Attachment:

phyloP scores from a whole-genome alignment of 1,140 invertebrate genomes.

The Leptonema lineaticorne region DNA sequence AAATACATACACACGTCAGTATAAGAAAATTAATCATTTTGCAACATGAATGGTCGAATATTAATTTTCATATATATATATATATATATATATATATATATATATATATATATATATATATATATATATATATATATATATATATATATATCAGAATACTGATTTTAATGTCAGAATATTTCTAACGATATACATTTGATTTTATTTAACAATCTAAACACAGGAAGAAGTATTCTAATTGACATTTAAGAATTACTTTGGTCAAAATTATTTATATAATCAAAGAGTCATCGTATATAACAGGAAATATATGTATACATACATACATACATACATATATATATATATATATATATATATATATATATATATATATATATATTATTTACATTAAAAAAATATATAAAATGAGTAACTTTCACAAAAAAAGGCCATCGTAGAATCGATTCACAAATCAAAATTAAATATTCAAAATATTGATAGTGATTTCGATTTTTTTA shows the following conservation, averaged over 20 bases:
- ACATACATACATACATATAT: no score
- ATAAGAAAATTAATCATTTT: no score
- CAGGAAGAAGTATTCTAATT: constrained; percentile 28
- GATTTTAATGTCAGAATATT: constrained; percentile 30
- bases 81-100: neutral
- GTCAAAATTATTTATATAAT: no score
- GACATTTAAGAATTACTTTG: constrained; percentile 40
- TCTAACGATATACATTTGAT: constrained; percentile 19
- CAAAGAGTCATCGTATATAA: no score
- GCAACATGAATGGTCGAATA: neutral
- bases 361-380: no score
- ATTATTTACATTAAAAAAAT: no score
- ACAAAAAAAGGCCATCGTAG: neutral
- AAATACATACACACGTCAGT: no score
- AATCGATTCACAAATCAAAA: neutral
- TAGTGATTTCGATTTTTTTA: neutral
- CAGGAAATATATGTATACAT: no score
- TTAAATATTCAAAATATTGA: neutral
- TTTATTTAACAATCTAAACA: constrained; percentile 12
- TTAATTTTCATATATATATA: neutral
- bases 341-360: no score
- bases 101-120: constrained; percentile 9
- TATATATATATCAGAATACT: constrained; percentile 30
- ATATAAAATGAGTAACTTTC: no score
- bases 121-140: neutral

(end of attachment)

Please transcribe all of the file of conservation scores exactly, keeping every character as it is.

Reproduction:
phyloP scores from a whole-genome alignment of 1,140 invertebrate genomes.

The Leptonema lineaticorne region DNA sequence AAATACATACACACGTCAGTATAAGAAAATTAATCATTTTGCAACATGAATGGTCGAATATTAATTTTCATATATATATATATATATATATATATATATATATATATATATATATATATATATATATATATATATATATATATATATATATCAGAATACTGATTTTAATGTCAGAATATTTCTAACGATATACATTTGATTTTATTTAACAATCTAAACACAGGAAGAAGTATTCTAATTGACATTTAAGAATTACTTTGGTCAAAATTATTTATATAATCAAAGAGTCATCGTATATAACAGGAAATATATGTATACATACATACATACATACATATATATATATATATATATATATATATATATATATATATATATATATTATTTACATTAAAAAAATATATAAAATGAGTAACTTTCACAAAAAAAGGCCATCGTAGAATCGATTCACAAATCAAAATTAAATATTCAAAATATTGATAGTGATTTCGATTTTTTTA shows the following conservation, averaged over 20 bases:
- ACATACATACATACATATAT: no score
- ATAAGAAAATTAATCATTTT: no score
- CAGGAAGAAGTATTCTAATT: constrained; percentile 28
- GATTTTAATGTCAGAATATT: constrained; percentile 30
- bases 81-100: neutral
- GTCAAAATTATTTATATAAT: no score
- GACATTTAAGAATTACTTTG: constrained; percentile 40
- TCTAACGATATACATTTGAT: constrained; percentile 19
- CAAAGAGTCATCGTATATAA: no score
- GCAACATGAATGGTCGAATA: neutral
- bases 361-380: no score
- ATTATTTACATTAAAAAAAT: no score
- ACAAAAAAAGGCCATCGTAG: neutral
- AAATACATACACACGTCAGT: no score
- AATCGATTCACAAATCAAAA: neutral
- TAGTGATTTCGATTTTTTTA: neutral
- CAGGAAATATATGTATACAT: no score
- TTAAATATTCAAAATATTGA: neutral
- TTTATTTAACAATCTAAACA: constrained; percentile 12
- TTAATTTTCATATATATATA: neutral
- bases 341-360: no score
- bases 101-120: constrained; percentile 9
- TATATATATATCAGAATACT: constrained; percentile 30
- ATATAAAATGAGTAACTTTC: no score
- bases 121-140: neutral